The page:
As a manager, it is important that you maintain your cool in times of stress, because your attitude has an immediate impact on your employees. If an esteemed manager is able to stay calm in tense working situations, then his employees will find it far easier to stay calm too. As a manager, understanding the major stressors of your employees, and working with them to address those, not only shows your team you care, it will encourage them to work more efficiently.
Remember, it is up to you to set the culture at your workplace, and if the culture you are creating is one of long hours and poor work/life balance, then you are likely the primary contributor to the stress levels of your employees. Workplace stress is likely to begin with work itself, because employees will feel they do not have enough energy, focus, or motivation to perform the tasks they do on a daily basis. Stress is a normal part of work and life, but too much can take its toll on a teams morale and productivity. In a paper by the American Institute on Stress, 46% of major causes of stress are an employees workload, followed by interpersonal issues at 28%, followed by the difficulty juggling work and personal life, and job security at 6%.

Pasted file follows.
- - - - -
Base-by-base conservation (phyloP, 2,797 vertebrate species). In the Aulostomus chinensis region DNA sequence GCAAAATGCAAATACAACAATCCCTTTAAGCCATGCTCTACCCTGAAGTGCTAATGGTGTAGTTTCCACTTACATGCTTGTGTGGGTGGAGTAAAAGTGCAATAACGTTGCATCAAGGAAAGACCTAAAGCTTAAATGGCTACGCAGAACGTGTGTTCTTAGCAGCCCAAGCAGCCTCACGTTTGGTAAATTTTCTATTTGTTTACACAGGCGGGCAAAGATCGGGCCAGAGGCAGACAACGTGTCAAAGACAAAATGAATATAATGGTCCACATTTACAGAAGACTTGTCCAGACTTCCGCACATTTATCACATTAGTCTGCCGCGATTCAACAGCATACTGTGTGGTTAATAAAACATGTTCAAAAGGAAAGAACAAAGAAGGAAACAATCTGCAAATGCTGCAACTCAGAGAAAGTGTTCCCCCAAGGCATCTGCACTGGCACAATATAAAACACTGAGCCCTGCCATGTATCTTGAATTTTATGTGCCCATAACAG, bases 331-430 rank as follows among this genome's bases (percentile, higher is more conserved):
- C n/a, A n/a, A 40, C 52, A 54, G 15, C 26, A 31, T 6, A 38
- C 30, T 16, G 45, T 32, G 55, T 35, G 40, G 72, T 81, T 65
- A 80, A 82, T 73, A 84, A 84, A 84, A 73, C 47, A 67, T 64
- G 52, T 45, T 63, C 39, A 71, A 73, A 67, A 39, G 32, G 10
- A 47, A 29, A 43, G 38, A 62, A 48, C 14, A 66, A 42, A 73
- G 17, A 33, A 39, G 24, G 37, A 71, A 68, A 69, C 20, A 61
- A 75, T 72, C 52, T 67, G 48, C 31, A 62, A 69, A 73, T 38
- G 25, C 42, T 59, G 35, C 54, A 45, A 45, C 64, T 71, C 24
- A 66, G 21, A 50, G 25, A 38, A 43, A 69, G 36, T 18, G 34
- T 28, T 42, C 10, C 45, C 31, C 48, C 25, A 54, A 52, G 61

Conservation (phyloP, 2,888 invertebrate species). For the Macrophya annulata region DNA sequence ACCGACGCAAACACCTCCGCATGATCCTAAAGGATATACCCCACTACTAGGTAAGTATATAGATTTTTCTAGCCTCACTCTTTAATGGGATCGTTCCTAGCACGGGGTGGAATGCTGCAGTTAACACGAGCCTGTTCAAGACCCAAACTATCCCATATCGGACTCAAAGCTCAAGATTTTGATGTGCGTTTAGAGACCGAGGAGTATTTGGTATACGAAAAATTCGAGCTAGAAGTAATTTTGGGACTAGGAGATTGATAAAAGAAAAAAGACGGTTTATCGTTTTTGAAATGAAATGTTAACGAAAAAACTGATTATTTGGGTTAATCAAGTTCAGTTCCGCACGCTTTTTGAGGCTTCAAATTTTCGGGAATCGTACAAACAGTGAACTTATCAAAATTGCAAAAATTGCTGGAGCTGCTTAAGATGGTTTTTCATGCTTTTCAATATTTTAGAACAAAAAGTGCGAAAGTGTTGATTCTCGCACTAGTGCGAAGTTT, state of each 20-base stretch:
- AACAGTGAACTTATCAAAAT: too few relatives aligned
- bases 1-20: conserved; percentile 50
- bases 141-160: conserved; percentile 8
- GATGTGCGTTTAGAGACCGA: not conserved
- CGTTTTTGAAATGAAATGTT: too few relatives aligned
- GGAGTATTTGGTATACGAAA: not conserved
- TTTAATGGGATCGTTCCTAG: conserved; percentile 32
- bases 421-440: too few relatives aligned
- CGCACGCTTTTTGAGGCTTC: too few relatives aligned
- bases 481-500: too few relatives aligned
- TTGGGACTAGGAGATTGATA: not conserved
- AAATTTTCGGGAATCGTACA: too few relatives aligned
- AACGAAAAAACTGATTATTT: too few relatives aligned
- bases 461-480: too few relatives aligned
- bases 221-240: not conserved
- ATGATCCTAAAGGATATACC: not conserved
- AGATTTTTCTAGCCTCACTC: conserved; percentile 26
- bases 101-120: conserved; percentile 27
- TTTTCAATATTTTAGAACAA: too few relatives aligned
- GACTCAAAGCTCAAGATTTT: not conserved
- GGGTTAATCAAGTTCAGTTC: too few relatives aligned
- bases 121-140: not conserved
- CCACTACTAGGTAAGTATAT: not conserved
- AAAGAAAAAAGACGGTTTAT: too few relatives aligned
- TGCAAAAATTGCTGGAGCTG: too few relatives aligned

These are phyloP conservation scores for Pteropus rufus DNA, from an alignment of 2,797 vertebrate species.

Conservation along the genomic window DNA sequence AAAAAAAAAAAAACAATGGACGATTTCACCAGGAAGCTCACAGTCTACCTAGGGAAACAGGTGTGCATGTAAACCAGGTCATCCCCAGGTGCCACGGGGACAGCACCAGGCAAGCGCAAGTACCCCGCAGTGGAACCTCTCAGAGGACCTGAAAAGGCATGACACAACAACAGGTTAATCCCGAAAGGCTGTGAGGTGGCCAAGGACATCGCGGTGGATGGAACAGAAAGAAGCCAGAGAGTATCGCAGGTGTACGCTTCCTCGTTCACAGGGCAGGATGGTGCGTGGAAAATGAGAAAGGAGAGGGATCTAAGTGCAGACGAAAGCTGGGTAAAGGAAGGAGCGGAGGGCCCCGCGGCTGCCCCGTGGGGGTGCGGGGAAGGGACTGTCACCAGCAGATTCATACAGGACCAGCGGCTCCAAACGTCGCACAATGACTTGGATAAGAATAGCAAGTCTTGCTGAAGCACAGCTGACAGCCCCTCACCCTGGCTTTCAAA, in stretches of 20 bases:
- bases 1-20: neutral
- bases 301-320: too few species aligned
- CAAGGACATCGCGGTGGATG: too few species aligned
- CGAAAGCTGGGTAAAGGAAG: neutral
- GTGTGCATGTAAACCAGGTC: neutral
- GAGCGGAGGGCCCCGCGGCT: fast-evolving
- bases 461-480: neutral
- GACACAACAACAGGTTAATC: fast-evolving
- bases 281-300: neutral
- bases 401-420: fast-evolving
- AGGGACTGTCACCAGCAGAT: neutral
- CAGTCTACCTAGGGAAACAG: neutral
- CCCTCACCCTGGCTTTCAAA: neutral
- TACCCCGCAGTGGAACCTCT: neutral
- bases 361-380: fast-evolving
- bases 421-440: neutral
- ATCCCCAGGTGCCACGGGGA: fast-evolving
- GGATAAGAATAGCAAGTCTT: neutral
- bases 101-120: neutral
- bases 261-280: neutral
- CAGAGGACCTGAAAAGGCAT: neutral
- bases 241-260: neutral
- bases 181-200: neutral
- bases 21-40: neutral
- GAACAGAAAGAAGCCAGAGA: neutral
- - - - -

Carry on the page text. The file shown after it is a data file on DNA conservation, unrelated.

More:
In addition to impairing work performance and satisfaction, chronic or extreme stress may lead to physical and emotional health problems. Remember, too much stress will hinder your employees performance and performance, as well as affect their mental and physical health. Working on a high-stress task for an extended period will result in poor work and employee health. If your employees are feeling the deep effects of stress, chances are that their mental and physical health is suffering, too.
Employees suffering from job-related stress may result in lower productivity, lost days, and higher staff turnover. Prolonged, extreme workplace stress may result in reduced engagement, burnout, and decohesion in the team. The most common causes of stress in the workplace for employees include a bad company culture, overwork, poor management, and a lack of communication from managers and other leaders.
Reducing stress exposures to help prevent job burnout is the best step that any organization can take in improving the culture of their business and driving success for their teams. Offering stress management workshops for employees is an excellent investment in wellness in the workplace, which may contribute to better worker morale.
Get this right, and employees will be able to manage stress and keep their emotional balance and mental health in the workplace. While the first line of defense against work-related stress should be to change your workplace, it is also beneficial to educate employees about stress symptoms, causes, and treatments. Employees may experience stress when the work environment influences unhealthy behaviors, such as unhealthy eating habits, short or infrequent breaks, or a poor work-life balance. According to the World Health Organization, stress related to work may result from bad job organizations, bad job designs, bad management, poor work conditions, and a lack of support from coworkers and supervisors.